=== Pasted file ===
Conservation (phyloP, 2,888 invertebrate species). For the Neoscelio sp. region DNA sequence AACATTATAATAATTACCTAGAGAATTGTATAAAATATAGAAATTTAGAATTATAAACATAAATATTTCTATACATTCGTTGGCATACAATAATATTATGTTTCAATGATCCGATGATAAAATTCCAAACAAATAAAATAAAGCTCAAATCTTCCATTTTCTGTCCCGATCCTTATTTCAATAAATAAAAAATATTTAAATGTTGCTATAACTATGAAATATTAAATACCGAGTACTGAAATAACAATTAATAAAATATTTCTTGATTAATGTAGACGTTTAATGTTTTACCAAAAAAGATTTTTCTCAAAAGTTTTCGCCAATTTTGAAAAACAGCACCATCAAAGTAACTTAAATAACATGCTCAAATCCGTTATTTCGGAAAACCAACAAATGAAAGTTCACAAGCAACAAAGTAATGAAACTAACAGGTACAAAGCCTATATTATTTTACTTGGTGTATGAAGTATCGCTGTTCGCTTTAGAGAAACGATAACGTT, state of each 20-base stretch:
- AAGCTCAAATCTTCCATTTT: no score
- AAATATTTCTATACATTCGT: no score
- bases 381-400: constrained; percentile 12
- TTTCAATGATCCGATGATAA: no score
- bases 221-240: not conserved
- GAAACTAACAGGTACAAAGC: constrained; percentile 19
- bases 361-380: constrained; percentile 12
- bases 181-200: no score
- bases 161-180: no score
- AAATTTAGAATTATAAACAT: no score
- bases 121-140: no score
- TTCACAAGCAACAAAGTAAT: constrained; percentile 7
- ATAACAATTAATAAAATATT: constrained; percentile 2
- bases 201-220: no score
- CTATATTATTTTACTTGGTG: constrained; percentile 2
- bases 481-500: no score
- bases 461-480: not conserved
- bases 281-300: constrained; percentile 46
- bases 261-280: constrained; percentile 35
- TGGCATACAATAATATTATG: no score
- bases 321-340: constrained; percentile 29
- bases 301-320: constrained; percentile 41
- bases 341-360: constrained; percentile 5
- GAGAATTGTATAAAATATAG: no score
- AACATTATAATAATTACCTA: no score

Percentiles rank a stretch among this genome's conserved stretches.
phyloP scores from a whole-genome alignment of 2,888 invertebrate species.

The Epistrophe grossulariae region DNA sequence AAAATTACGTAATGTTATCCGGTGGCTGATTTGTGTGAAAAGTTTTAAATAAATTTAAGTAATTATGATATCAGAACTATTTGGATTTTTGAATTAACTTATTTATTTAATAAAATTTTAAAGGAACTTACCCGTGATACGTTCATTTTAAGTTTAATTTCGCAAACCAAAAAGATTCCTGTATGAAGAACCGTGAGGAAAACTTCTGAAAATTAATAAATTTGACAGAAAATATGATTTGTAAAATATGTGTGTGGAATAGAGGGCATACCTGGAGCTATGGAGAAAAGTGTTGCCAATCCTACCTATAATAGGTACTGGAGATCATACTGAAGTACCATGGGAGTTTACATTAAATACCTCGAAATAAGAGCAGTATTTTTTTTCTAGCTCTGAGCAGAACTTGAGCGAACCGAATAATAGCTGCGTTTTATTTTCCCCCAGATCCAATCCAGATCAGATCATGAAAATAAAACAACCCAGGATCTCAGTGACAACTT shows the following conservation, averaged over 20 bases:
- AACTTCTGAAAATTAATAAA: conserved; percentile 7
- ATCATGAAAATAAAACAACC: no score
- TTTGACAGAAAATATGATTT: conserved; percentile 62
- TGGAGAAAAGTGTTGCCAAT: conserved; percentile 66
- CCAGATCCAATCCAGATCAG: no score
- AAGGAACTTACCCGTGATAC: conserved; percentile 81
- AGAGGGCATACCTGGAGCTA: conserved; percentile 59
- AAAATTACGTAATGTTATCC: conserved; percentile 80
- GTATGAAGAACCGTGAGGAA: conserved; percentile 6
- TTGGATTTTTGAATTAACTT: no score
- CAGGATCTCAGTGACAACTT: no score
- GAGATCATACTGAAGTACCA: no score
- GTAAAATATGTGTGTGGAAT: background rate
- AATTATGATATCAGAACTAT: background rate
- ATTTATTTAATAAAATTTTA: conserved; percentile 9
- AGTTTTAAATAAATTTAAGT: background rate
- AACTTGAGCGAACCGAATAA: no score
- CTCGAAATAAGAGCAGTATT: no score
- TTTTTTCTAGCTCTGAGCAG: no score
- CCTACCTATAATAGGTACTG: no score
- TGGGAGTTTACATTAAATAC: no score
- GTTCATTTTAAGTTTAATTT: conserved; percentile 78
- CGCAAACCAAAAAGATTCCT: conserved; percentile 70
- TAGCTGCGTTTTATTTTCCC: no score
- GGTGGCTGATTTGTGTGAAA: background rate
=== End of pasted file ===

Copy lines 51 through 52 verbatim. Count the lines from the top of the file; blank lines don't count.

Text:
- GTTCATTTTAAGTTTAATTT: conserved; percentile 78
- CGCAAACCAAAAAGATTCCT: conserved; percentile 70